The Democratic Presidential Candidates Debate on the Environment

Los Angeles, CA, June 26, 2003

Welcome to the Democratic Presidential Candidates Debate on the Environment sponsored by the California League of Conservation Voters and the League of Conservation Voters.  I'm Warren Olney.  I'm the host of "To the Point" on Public Radio International. 

We are in Ackerman Auditorium on the campus of the University of California, Los Angeles, and our democratic presidential candidates are US Senator John Kerry of Massachusetts; former US Senator Carol Moseley-Braun of Illinois, also former Ambassador to New Zealand; the former governor of Vermont, Howard Dean; and US Senator Joseph Lieberman of Connecticut.

Welcome to all of you.  Thank you for coming to Los Angeles and participating in this panel on the environment.

Also with us is a panel of reporters who specialize in politics and the environment.  A bit later they will be questioning the candidates on the specifics of their environment platforms. 

I will also have some questions submitted by our audience from the Internet, and at the end of the program each candidate will have the opportunity to make a closing statement. 

First, I've been asked to host a brief—well, now we're joined by the Reverend Al Sharpton from the state of New York. 
Glad to see you, Reverend Sharpton.  We weren't told you were missing.  So we're glad you joined us.  Thank you for joining us.  

REVEREND SHARPTON: Getting through the smog. 

WARREN OLNEY: Once again the panel of reporters will be asking questions a bit later and first we're going to have a brief
round table between myself and the candidates so that you can all give us a sense of where you're coming from.

You don't have to wait for me to call on you, but once again, you've graciously agreed to hold your answers to one minute.  And if you would do that during that period of time, your answers or your comments we'll be able to cover a lot more subjects than otherwise.  Let's try to maintain that.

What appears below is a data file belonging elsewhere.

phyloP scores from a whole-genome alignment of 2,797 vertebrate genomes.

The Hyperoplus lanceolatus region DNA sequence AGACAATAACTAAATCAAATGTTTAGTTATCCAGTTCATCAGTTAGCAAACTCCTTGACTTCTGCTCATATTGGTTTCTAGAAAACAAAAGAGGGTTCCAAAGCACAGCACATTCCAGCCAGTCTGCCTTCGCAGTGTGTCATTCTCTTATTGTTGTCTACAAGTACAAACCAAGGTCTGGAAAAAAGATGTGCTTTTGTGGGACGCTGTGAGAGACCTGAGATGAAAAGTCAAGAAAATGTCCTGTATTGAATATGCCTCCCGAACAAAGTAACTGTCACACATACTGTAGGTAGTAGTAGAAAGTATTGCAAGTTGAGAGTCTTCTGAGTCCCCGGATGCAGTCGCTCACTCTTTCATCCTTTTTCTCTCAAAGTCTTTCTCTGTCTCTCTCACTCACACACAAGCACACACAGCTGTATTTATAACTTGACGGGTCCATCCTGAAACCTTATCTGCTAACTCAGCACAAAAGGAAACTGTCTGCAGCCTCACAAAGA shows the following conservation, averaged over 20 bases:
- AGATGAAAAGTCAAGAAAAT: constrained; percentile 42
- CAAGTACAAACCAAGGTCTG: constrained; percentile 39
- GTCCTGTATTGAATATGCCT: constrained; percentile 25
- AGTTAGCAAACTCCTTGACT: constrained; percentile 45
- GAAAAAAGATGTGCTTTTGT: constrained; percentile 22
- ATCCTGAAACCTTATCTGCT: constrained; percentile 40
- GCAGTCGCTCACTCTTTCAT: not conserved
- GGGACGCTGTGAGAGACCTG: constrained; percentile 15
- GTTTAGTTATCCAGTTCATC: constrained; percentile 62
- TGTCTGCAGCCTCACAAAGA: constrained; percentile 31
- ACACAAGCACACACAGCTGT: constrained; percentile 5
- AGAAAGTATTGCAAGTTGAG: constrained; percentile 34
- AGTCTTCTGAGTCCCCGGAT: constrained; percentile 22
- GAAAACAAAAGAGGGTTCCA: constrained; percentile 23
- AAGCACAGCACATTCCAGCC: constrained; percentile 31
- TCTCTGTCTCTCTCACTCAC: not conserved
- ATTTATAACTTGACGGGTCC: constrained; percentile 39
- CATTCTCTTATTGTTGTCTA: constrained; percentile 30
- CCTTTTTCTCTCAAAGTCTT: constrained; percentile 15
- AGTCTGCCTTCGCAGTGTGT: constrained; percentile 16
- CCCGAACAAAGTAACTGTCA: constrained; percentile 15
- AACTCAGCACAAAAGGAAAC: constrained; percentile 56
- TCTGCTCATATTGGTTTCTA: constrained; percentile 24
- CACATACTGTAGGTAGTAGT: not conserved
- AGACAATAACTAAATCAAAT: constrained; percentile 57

Again, the League of Women Voters is out in front with signs to help us all stay in line. 

We all know that your objective is to run against President Bush.  We all know that you're opposed to most of his policies, if not all of his policies on the environment.  But the first primary in your own democratic party hasn't been held yet, so this is an opportunity for you to set forth your priorities for the environment, and also make it clear from how you differ from one another on a host of different issues that we refer to when we say "the environment."

The President took some heat this week because the EPA's new report on the environment was said to have played down the issue of global warming. 

Senator Lieberman, how important to you do you think is global warming, and what specifically would you do about it?  

SENATOR LIEBERMAN: Thank you, Warren.  Global warming is the most critical, long-term environmental challenge that America and the world faces.  This administration has been profoundly irresponsible in dealing with it.  In fact, it pulled us out of the Kyoto protocol to deal with global warming and in doing so separated us from the rest of the world in a way that's had profound and adverse consequences for our foreign policy. 

Incidentally, the decision by this administration to block out scientific fact from its EPA report about global warming because it didn't meet its political conclusions was outrageous.  And it is more typical of the old Soviet Union than of the United States of America, but it's not new for this administration. 

I have been fighting to do something about global warming since I came to the Senate in1989.  I went to Kyoto and Buenos Aires.  John McCain and I today have the most comprehensive, constructive, aggressive program to deal with global warming that anyone has yet produced. 

We're going to put it on as an amendment to the energy bill in the Senate, after July 4th when the bill comes up.  It sets standards, caps. It would bring us back or up to 2000 emissions levels by 2010, and 1990 emissions level by 2016. That would not only protect us and the generations to follow us, but it would restore us to our moral role as leader of the world in dealing with a problem that we are the major cause of.  

WARREN OLNEY: Governor Dean, is there any, in your mind, any scientific disagreement about global warming that's significant, or do you think it really is established fact?

GOVERNOR DEAN: It's established fact, unless you're in the Bush administration.  It's clearly scientific. I agree with Joe. One of the things that drives me absolutely crazy in all areas, not just the environmental area, is this President is willing to discard science because he doesn't care about science. 

This is an administration that has substituted thought—excuse me—ideology for thought.  And you can't run a country, you can't run a state, you can't run company if facts don't matter; and facts don't matter to this administration. 

I will note, however, just on a note of sort of sadness in one way.  This is Christie Whitman's last day on the job as EPA director. And you may applaud, but there is a woman who I served with.